I’m always on the lookout for new ways to incorporate beer into food, so when the New York Times published a beer mustard recipe earlier this spring, I was eager to try it.
I needed an occasion to finally make the mustard, and the start of summer seemed like a perfect excuse. I did a little research on mustard recipes and learned there are two main styles of mustard – those prepared with eggs, and those without. Even though making a mustard with eggs would require more work, I was curious to see how the two types differed.
With plenty of mustard, I needed a way to sample it. What a perfect excuse to cook sausages, and why not cook them in beer?
Let’s cover the mustard first, and then get to the bratwurst. It’s best to prepare the mustard one day before serving. The sharp mustard flavors mellow and balance out a bit.
Horseradish beer mustard ingredients:
- 1/2 cup powdered mustard (sometimes called mustard flour; Coleman’s is the best-known brand)
- 1/3 cup sweetish dark beer (like Negra Modelo)
- 1/2 cup prepared horseradish (a 6-ounce bottle will be more than enough)
- 1 tablespoon brown mustard seeds
- 1/2 teaspoon salt
This is an incredibly easy mustard to make. The horseradish is a prominent flavor, but it isn’t overpowering. The mustard is moderately spicy.
The next mustard we’re making is a more involved process – we’ll be heating the mustard in a double boiler to cook the eggs. This recipe comes from the Washington Post.
Sweet beer mustard ingredients:
- 6 tablespoons powdered mustard
- 6 tablespoons dark beer (I used Negra Modelo again, since I already had one open)
- 2 large eggs
- 1 tablespoon brown sugar
- 1 tablespoon apple cider vinegar
- 1/2 teaspoon salt
- 1/4 teaspoon Worcestershire sauce
Step 2. Place the bowl on top of the pot, turn the heat down until the water is simmering, and start whisking. Cook the mustard for 8-10 minutes, whisking continuously, until the mustard has thickened.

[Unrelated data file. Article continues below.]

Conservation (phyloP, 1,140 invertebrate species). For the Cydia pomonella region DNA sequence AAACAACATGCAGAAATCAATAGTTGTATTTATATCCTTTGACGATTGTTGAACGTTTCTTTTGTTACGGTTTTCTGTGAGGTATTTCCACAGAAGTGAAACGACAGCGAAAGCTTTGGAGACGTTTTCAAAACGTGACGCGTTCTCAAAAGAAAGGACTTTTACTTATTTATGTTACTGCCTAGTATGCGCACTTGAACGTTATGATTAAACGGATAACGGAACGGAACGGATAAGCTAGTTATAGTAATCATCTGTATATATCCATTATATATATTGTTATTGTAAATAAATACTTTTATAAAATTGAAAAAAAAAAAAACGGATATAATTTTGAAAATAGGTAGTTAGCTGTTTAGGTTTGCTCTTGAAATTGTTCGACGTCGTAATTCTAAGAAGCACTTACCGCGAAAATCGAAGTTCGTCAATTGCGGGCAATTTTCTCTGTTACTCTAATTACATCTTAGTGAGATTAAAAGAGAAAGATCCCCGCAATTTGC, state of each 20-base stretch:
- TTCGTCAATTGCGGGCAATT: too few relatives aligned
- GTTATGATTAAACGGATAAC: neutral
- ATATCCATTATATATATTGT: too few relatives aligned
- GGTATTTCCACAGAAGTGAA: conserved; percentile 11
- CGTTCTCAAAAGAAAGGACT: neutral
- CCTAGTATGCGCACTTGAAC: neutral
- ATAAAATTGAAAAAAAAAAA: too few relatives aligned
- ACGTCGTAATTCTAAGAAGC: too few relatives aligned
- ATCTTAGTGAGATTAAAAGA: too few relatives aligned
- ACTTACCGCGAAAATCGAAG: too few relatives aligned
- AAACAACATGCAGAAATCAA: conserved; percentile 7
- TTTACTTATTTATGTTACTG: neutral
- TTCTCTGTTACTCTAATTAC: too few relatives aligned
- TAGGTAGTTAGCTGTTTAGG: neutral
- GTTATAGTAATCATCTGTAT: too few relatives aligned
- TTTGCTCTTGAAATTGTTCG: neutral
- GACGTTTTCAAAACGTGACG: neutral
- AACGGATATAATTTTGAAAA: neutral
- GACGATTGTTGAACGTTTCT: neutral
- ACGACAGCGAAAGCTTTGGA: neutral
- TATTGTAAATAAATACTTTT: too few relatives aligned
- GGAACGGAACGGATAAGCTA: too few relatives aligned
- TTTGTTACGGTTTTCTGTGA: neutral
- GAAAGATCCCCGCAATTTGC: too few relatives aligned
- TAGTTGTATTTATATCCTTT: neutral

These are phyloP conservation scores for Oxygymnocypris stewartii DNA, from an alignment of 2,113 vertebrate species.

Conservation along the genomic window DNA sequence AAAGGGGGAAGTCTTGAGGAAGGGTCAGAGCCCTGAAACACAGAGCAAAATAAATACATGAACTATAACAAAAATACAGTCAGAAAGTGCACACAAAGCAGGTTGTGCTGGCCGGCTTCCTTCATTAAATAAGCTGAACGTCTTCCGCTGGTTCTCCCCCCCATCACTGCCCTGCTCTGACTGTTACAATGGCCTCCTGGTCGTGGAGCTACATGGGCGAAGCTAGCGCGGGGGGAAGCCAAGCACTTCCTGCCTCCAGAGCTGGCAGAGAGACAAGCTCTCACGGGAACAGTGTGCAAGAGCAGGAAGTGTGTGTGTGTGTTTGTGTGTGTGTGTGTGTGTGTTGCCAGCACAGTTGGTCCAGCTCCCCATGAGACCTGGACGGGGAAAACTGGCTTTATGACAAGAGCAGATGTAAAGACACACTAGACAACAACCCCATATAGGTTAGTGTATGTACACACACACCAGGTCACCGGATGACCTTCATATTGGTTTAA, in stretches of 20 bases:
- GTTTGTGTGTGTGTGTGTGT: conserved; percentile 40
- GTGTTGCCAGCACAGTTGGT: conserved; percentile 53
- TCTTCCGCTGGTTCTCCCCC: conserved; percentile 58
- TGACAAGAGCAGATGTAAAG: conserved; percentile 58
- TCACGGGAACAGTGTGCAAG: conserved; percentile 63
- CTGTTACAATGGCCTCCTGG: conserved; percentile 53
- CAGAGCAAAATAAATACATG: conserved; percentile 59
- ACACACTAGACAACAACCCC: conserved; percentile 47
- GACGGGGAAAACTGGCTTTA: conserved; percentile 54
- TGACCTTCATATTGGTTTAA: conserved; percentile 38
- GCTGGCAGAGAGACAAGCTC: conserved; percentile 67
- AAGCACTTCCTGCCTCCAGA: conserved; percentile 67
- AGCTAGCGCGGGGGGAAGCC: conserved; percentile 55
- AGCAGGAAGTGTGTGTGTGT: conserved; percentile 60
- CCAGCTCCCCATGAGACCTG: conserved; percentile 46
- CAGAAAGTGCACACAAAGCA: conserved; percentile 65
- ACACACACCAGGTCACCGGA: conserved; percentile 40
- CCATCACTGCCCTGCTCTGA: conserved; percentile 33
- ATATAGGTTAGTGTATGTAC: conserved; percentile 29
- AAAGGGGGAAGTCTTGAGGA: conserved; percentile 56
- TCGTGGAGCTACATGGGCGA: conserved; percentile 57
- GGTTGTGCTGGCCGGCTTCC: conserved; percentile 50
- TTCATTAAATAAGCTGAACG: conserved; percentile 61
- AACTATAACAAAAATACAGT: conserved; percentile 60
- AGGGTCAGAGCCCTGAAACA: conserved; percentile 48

It will be apparent when the mustard is done and the eggs have cooked – the mustard will have changed texture completely. The mustard won’t run down the sides of the bowl anymore, and it will coat a spoon without running or dripping. In short, it will have the consistency and texture of mustard!
This is also a moderately spicy mustard. I like my sweet mustards especially spicy, so the next time I make this mustard I’ll add a couple more tablespoonfuls of powdered mustard.
Even though this mustard is comparatively a lot more work, I prefer it to the horseradish mustard. The texture is nice and creamy, and it spreads beautifully.
Cooking sausages in beer, then finishing them on the grill, is a time-honored tradition in many parts of the world (including Wisconsin). This is a simple method that results in juicy, flavorful sausages.
Beer-poached bratwurst ingredients:
- 6 ounces dark beer
- 1 medium onion, sliced into rings
- 5-6 bratwurst
Step 3. While the sausages are cooking, preheat a grill pan or outdoor grill. Transfer the sausages to the grill and cook another 5-7 minutes. While the sausages are cooking on the grill, continue cooking the onions in the uncovered pan on the stove. Cook until the onions are nice and brown and the beer has mostly reduced.
Serve the bratwursts with the browned onions and the available mustards!